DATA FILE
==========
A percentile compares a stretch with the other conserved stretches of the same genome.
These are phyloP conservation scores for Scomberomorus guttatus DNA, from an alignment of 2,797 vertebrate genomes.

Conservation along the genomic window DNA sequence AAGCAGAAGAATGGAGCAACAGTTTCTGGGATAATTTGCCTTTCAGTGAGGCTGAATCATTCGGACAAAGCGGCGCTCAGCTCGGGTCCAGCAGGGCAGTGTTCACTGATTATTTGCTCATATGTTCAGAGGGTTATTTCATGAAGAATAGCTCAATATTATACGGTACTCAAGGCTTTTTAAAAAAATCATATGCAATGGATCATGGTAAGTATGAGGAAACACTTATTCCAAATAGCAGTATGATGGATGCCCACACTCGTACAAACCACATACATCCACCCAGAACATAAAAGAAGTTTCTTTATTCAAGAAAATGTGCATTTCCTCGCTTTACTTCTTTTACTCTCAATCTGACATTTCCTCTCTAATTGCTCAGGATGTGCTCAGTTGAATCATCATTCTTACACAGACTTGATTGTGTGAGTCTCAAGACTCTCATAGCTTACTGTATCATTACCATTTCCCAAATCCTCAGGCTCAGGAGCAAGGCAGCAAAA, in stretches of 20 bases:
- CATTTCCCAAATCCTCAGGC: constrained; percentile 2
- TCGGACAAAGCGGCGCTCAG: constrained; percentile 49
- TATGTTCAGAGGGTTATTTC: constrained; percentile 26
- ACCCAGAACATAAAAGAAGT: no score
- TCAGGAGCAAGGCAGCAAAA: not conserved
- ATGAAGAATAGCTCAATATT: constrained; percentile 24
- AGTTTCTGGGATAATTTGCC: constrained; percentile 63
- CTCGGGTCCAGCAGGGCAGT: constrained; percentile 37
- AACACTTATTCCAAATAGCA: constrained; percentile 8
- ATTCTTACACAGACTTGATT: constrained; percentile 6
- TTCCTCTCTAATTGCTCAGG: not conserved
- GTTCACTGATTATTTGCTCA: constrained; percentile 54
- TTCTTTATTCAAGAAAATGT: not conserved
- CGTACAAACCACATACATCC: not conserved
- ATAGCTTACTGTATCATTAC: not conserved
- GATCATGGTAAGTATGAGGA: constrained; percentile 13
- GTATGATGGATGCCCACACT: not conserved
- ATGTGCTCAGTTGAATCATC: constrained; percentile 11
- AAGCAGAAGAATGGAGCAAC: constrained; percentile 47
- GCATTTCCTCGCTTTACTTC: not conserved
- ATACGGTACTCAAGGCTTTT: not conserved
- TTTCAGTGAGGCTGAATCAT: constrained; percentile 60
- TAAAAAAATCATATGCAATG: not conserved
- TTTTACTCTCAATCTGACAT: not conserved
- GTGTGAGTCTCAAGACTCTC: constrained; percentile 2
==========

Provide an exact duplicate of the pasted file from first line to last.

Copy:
A percentile compares a stretch with the other conserved stretches of the same genome.
These are phyloP conservation scores for Scomberomorus guttatus DNA, from an alignment of 2,797 vertebrate genomes.

Conservation along the genomic window DNA sequence AAGCAGAAGAATGGAGCAACAGTTTCTGGGATAATTTGCCTTTCAGTGAGGCTGAATCATTCGGACAAAGCGGCGCTCAGCTCGGGTCCAGCAGGGCAGTGTTCACTGATTATTTGCTCATATGTTCAGAGGGTTATTTCATGAAGAATAGCTCAATATTATACGGTACTCAAGGCTTTTTAAAAAAATCATATGCAATGGATCATGGTAAGTATGAGGAAACACTTATTCCAAATAGCAGTATGATGGATGCCCACACTCGTACAAACCACATACATCCACCCAGAACATAAAAGAAGTTTCTTTATTCAAGAAAATGTGCATTTCCTCGCTTTACTTCTTTTACTCTCAATCTGACATTTCCTCTCTAATTGCTCAGGATGTGCTCAGTTGAATCATCATTCTTACACAGACTTGATTGTGTGAGTCTCAAGACTCTCATAGCTTACTGTATCATTACCATTTCCCAAATCCTCAGGCTCAGGAGCAAGGCAGCAAAA, in stretches of 20 bases:
- CATTTCCCAAATCCTCAGGC: constrained; percentile 2
- TCGGACAAAGCGGCGCTCAG: constrained; percentile 49
- TATGTTCAGAGGGTTATTTC: constrained; percentile 26
- ACCCAGAACATAAAAGAAGT: no score
- TCAGGAGCAAGGCAGCAAAA: not conserved
- ATGAAGAATAGCTCAATATT: constrained; percentile 24
- AGTTTCTGGGATAATTTGCC: constrained; percentile 63
- CTCGGGTCCAGCAGGGCAGT: constrained; percentile 37
- AACACTTATTCCAAATAGCA: constrained; percentile 8
- ATTCTTACACAGACTTGATT: constrained; percentile 6
- TTCCTCTCTAATTGCTCAGG: not conserved
- GTTCACTGATTATTTGCTCA: constrained; percentile 54
- TTCTTTATTCAAGAAAATGT: not conserved
- CGTACAAACCACATACATCC: not conserved
- ATAGCTTACTGTATCATTAC: not conserved
- GATCATGGTAAGTATGAGGA: constrained; percentile 13
- GTATGATGGATGCCCACACT: not conserved
- ATGTGCTCAGTTGAATCATC: constrained; percentile 11
- AAGCAGAAGAATGGAGCAAC: constrained; percentile 47
- GCATTTCCTCGCTTTACTTC: not conserved
- ATACGGTACTCAAGGCTTTT: not conserved
- TTTCAGTGAGGCTGAATCAT: constrained; percentile 60
- TAAAAAAATCATATGCAATG: not conserved
- TTTTACTCTCAATCTGACAT: not conserved
- GTGTGAGTCTCAAGACTCTC: constrained; percentile 2